Since you only get one pair, think carefully about how you plan your visit to the Taj. If you want to bounce back and forth between being on the Taj platform and wandering the gardens and the grounds, you’re going to have to carry a very dirty pair of “slippers” with you. Not the best idea from a sanitary or photography standpoint. So, long story short, when you go up to the Taj platform, try to get all of your shots before you leave.
6. Try something different for unique Taj Mahal photos
I know it’s hard to be original when photographing an iconic monument that has stood for nearly 500 years. However, it is still possible. The most popular shots on the Taj Mahal grounds seem to be the head-on shot with the reflecting pool and the sunrise shot from the alcove of Kau Ban (small Mosque to the west of the Taj). Capture those and quickly move on. I didn’t bother with the Kau Ban shot as the light and clouds were not going to yield anything great the day I was there. I’d suggest that there are different angles of the Taj and aspects of the beautiful grounds themselves that are equally eye-catching and more unique.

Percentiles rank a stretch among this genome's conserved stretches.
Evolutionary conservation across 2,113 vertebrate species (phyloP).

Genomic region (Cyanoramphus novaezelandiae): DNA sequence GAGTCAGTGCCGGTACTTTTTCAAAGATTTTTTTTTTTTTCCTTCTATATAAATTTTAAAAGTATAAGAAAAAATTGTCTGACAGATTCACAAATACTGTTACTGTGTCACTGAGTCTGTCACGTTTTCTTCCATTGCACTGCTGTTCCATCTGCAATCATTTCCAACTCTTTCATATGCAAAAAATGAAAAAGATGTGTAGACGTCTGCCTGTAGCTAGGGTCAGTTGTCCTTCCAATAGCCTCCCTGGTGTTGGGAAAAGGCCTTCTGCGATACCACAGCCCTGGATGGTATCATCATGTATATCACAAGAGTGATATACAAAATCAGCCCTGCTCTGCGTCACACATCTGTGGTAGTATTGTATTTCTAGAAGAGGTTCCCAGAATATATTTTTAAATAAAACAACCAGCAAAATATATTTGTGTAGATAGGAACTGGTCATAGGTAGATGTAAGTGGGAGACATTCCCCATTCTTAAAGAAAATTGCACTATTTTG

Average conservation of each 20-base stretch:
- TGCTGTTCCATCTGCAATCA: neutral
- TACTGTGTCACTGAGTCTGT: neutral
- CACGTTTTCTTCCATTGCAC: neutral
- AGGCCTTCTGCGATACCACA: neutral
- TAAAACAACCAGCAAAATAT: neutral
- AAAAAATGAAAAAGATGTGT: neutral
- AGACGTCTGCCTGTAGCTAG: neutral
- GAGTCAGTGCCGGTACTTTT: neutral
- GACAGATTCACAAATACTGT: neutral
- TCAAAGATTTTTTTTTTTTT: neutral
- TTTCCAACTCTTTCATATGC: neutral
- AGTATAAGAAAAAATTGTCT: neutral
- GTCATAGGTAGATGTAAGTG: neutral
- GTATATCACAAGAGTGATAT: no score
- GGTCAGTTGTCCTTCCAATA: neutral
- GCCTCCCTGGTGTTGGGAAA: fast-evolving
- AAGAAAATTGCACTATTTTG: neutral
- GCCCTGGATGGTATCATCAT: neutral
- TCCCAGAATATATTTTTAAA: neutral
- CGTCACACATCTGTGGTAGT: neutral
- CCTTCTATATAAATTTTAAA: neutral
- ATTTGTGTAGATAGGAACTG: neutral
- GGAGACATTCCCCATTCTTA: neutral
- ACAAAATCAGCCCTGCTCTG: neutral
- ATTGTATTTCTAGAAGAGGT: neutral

Below is another example of a “different” shot I took. While you won’t typically see these when you search for Taj Mahal photos, these angles caught my attention.
7. Leverage the change of light for gorgeous Taj Mahal photos
You’ve probably read many articles that note how the light changes at the Taj. Unfortunately, my visit coincided with the worst air quality New Delhi had in a very long time. Despite this, the light changed significantly over the course of an hour or two. So, it’s always good to be aware of how it changes to capture the Taj in all its glory.